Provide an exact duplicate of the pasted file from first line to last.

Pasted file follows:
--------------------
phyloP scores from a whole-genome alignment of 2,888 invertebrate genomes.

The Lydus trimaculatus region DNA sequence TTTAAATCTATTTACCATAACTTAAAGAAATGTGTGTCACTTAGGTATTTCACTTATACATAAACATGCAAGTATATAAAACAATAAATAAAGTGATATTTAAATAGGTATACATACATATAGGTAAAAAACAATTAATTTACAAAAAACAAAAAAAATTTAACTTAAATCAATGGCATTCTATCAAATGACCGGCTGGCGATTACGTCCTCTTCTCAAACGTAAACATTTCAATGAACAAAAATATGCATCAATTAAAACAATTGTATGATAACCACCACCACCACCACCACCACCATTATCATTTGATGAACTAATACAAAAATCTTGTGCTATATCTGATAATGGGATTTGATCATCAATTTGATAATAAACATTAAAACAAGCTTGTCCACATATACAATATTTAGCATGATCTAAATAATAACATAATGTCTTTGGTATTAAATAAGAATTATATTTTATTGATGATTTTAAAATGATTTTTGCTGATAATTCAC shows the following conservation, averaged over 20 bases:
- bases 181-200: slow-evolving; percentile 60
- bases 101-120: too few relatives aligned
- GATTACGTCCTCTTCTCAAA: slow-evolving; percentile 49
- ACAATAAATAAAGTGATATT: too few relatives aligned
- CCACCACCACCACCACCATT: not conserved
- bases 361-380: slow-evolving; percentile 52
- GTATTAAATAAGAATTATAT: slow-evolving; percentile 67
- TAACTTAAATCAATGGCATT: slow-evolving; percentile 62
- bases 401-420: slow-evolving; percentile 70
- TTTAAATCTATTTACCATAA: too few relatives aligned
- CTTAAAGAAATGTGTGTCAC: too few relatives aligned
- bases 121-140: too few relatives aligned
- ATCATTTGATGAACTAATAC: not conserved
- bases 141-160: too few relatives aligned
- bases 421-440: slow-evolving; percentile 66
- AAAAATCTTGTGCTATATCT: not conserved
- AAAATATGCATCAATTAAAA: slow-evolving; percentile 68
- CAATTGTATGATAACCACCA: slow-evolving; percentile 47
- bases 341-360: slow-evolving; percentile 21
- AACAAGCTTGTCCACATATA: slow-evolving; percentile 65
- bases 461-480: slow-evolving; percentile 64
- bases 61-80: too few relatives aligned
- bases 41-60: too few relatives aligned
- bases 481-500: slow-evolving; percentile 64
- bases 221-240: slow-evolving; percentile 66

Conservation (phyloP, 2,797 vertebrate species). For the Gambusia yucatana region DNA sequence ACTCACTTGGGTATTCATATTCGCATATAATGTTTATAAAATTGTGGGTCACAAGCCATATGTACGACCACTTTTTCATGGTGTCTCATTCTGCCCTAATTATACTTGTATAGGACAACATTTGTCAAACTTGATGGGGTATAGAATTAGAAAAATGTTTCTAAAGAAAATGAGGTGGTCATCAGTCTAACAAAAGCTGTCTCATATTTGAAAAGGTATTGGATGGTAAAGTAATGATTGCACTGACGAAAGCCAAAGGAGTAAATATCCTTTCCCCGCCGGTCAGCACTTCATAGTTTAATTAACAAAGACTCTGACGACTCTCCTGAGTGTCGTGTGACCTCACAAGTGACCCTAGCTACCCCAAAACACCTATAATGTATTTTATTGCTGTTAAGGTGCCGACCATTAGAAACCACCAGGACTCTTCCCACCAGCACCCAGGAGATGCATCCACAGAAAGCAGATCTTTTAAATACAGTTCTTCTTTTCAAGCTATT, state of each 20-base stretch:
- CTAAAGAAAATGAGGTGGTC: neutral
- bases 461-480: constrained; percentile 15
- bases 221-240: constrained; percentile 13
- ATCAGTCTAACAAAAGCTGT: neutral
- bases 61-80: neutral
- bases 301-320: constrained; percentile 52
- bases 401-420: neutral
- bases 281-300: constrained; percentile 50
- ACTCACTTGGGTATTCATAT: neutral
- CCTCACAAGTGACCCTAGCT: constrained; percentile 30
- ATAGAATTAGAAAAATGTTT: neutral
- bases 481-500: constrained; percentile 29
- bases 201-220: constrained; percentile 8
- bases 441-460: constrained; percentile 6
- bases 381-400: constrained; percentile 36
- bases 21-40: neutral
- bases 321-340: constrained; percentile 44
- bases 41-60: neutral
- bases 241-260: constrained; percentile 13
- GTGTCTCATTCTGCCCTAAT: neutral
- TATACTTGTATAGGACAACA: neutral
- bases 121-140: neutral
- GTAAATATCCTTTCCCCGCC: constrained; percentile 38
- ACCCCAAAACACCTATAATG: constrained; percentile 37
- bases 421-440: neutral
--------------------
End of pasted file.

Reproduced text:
phyloP scores from a whole-genome alignment of 2,888 invertebrate genomes.

The Lydus trimaculatus region DNA sequence TTTAAATCTATTTACCATAACTTAAAGAAATGTGTGTCACTTAGGTATTTCACTTATACATAAACATGCAAGTATATAAAACAATAAATAAAGTGATATTTAAATAGGTATACATACATATAGGTAAAAAACAATTAATTTACAAAAAACAAAAAAAATTTAACTTAAATCAATGGCATTCTATCAAATGACCGGCTGGCGATTACGTCCTCTTCTCAAACGTAAACATTTCAATGAACAAAAATATGCATCAATTAAAACAATTGTATGATAACCACCACCACCACCACCACCACCATTATCATTTGATGAACTAATACAAAAATCTTGTGCTATATCTGATAATGGGATTTGATCATCAATTTGATAATAAACATTAAAACAAGCTTGTCCACATATACAATATTTAGCATGATCTAAATAATAACATAATGTCTTTGGTATTAAATAAGAATTATATTTTATTGATGATTTTAAAATGATTTTTGCTGATAATTCAC shows the following conservation, averaged over 20 bases:
- bases 181-200: slow-evolving; percentile 60
- bases 101-120: too few relatives aligned
- GATTACGTCCTCTTCTCAAA: slow-evolving; percentile 49
- ACAATAAATAAAGTGATATT: too few relatives aligned
- CCACCACCACCACCACCATT: not conserved
- bases 361-380: slow-evolving; percentile 52
- GTATTAAATAAGAATTATAT: slow-evolving; percentile 67
- TAACTTAAATCAATGGCATT: slow-evolving; percentile 62
- bases 401-420: slow-evolving; percentile 70
- TTTAAATCTATTTACCATAA: too few relatives aligned
- CTTAAAGAAATGTGTGTCAC: too few relatives aligned
- bases 121-140: too few relatives aligned
- ATCATTTGATGAACTAATAC: not conserved
- bases 141-160: too few relatives aligned
- bases 421-440: slow-evolving; percentile 66
- AAAAATCTTGTGCTATATCT: not conserved
- AAAATATGCATCAATTAAAA: slow-evolving; percentile 68
- CAATTGTATGATAACCACCA: slow-evolving; percentile 47
- bases 341-360: slow-evolving; percentile 21
- AACAAGCTTGTCCACATATA: slow-evolving; percentile 65
- bases 461-480: slow-evolving; percentile 64
- bases 61-80: too few relatives aligned
- bases 41-60: too few relatives aligned
- bases 481-500: slow-evolving; percentile 64
- bases 221-240: slow-evolving; percentile 66

Conservation (phyloP, 2,797 vertebrate species). For the Gambusia yucatana region DNA sequence ACTCACTTGGGTATTCATATTCGCATATAATGTTTATAAAATTGTGGGTCACAAGCCATATGTACGACCACTTTTTCATGGTGTCTCATTCTGCCCTAATTATACTTGTATAGGACAACATTTGTCAAACTTGATGGGGTATAGAATTAGAAAAATGTTTCTAAAGAAAATGAGGTGGTCATCAGTCTAACAAAAGCTGTCTCATATTTGAAAAGGTATTGGATGGTAAAGTAATGATTGCACTGACGAAAGCCAAAGGAGTAAATATCCTTTCCCCGCCGGTCAGCACTTCATAGTTTAATTAACAAAGACTCTGACGACTCTCCTGAGTGTCGTGTGACCTCACAAGTGACCCTAGCTACCCCAAAACACCTATAATGTATTTTATTGCTGTTAAGGTGCCGACCATTAGAAACCACCAGGACTCTTCCCACCAGCACCCAGGAGATGCATCCACAGAAAGCAGATCTTTTAAATACAGTTCTTCTTTTCAAGCTATT, state of each 20-base stretch:
- CTAAAGAAAATGAGGTGGTC: neutral
- bases 461-480: constrained; percentile 15
- bases 221-240: constrained; percentile 13
- ATCAGTCTAACAAAAGCTGT: neutral
- bases 61-80: neutral
- bases 301-320: constrained; percentile 52
- bases 401-420: neutral
- bases 281-300: constrained; percentile 50
- ACTCACTTGGGTATTCATAT: neutral
- CCTCACAAGTGACCCTAGCT: constrained; percentile 30
- ATAGAATTAGAAAAATGTTT: neutral
- bases 481-500: constrained; percentile 29
- bases 201-220: constrained; percentile 8
- bases 441-460: constrained; percentile 6
- bases 381-400: constrained; percentile 36
- bases 21-40: neutral
- bases 321-340: constrained; percentile 44
- bases 41-60: neutral
- bases 241-260: constrained; percentile 13
- GTGTCTCATTCTGCCCTAAT: neutral
- TATACTTGTATAGGACAACA: neutral
- bases 121-140: neutral
- GTAAATATCCTTTCCCCGCC: constrained; percentile 38
- ACCCCAAAACACCTATAATG: constrained; percentile 37
- bases 421-440: neutral